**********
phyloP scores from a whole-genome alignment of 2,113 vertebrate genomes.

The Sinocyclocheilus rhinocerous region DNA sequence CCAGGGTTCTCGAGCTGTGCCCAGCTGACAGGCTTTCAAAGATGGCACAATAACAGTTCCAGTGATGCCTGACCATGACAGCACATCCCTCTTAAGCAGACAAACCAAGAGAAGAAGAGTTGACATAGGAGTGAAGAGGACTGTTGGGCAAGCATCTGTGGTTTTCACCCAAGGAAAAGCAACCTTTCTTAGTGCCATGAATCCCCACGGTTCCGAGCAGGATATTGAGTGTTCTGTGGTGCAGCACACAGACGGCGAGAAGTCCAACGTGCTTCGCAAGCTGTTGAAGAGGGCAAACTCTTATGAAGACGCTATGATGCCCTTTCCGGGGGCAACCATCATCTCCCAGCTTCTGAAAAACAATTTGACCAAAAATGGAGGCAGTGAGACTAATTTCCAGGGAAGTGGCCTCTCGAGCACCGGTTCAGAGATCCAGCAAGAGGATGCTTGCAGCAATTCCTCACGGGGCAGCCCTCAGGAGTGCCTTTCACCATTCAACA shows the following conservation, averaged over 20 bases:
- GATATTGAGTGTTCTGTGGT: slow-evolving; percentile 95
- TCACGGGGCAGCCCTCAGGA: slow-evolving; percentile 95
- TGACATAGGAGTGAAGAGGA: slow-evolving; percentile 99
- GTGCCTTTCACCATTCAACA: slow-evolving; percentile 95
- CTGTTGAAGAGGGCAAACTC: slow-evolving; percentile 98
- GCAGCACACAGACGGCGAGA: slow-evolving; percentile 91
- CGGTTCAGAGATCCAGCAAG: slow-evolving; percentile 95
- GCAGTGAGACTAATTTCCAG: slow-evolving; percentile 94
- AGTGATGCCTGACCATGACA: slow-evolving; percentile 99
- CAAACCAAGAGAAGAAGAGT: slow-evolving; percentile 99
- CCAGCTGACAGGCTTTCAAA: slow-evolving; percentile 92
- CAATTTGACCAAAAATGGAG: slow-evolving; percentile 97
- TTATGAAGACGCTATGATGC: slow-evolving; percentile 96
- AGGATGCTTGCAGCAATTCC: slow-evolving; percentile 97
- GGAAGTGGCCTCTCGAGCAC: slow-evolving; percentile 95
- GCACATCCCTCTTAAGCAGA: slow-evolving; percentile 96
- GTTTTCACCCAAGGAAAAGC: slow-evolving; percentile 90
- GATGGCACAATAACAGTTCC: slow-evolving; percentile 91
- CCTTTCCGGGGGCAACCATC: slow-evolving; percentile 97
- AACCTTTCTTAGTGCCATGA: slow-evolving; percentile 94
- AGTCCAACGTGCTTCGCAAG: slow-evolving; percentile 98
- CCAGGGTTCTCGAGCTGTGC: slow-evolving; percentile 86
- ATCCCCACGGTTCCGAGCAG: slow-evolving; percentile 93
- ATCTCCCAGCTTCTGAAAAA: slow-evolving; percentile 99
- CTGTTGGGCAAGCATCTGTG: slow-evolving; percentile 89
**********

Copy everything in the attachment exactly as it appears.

phyloP scores from a whole-genome alignment of 2,113 vertebrate genomes.

The Sinocyclocheilus rhinocerous region DNA sequence CCAGGGTTCTCGAGCTGTGCCCAGCTGACAGGCTTTCAAAGATGGCACAATAACAGTTCCAGTGATGCCTGACCATGACAGCACATCCCTCTTAAGCAGACAAACCAAGAGAAGAAGAGTTGACATAGGAGTGAAGAGGACTGTTGGGCAAGCATCTGTGGTTTTCACCCAAGGAAAAGCAACCTTTCTTAGTGCCATGAATCCCCACGGTTCCGAGCAGGATATTGAGTGTTCTGTGGTGCAGCACACAGACGGCGAGAAGTCCAACGTGCTTCGCAAGCTGTTGAAGAGGGCAAACTCTTATGAAGACGCTATGATGCCCTTTCCGGGGGCAACCATCATCTCCCAGCTTCTGAAAAACAATTTGACCAAAAATGGAGGCAGTGAGACTAATTTCCAGGGAAGTGGCCTCTCGAGCACCGGTTCAGAGATCCAGCAAGAGGATGCTTGCAGCAATTCCTCACGGGGCAGCCCTCAGGAGTGCCTTTCACCATTCAACA shows the following conservation, averaged over 20 bases:
- GATATTGAGTGTTCTGTGGT: slow-evolving; percentile 95
- TCACGGGGCAGCCCTCAGGA: slow-evolving; percentile 95
- TGACATAGGAGTGAAGAGGA: slow-evolving; percentile 99
- GTGCCTTTCACCATTCAACA: slow-evolving; percentile 95
- CTGTTGAAGAGGGCAAACTC: slow-evolving; percentile 98
- GCAGCACACAGACGGCGAGA: slow-evolving; percentile 91
- CGGTTCAGAGATCCAGCAAG: slow-evolving; percentile 95
- GCAGTGAGACTAATTTCCAG: slow-evolving; percentile 94
- AGTGATGCCTGACCATGACA: slow-evolving; percentile 99
- CAAACCAAGAGAAGAAGAGT: slow-evolving; percentile 99
- CCAGCTGACAGGCTTTCAAA: slow-evolving; percentile 92
- CAATTTGACCAAAAATGGAG: slow-evolving; percentile 97
- TTATGAAGACGCTATGATGC: slow-evolving; percentile 96
- AGGATGCTTGCAGCAATTCC: slow-evolving; percentile 97
- GGAAGTGGCCTCTCGAGCAC: slow-evolving; percentile 95
- GCACATCCCTCTTAAGCAGA: slow-evolving; percentile 96
- GTTTTCACCCAAGGAAAAGC: slow-evolving; percentile 90
- GATGGCACAATAACAGTTCC: slow-evolving; percentile 91
- CCTTTCCGGGGGCAACCATC: slow-evolving; percentile 97
- AACCTTTCTTAGTGCCATGA: slow-evolving; percentile 94
- AGTCCAACGTGCTTCGCAAG: slow-evolving; percentile 98
- CCAGGGTTCTCGAGCTGTGC: slow-evolving; percentile 86
- ATCCCCACGGTTCCGAGCAG: slow-evolving; percentile 93
- ATCTCCCAGCTTCTGAAAAA: slow-evolving; percentile 99
- CTGTTGGGCAAGCATCTGTG: slow-evolving; percentile 89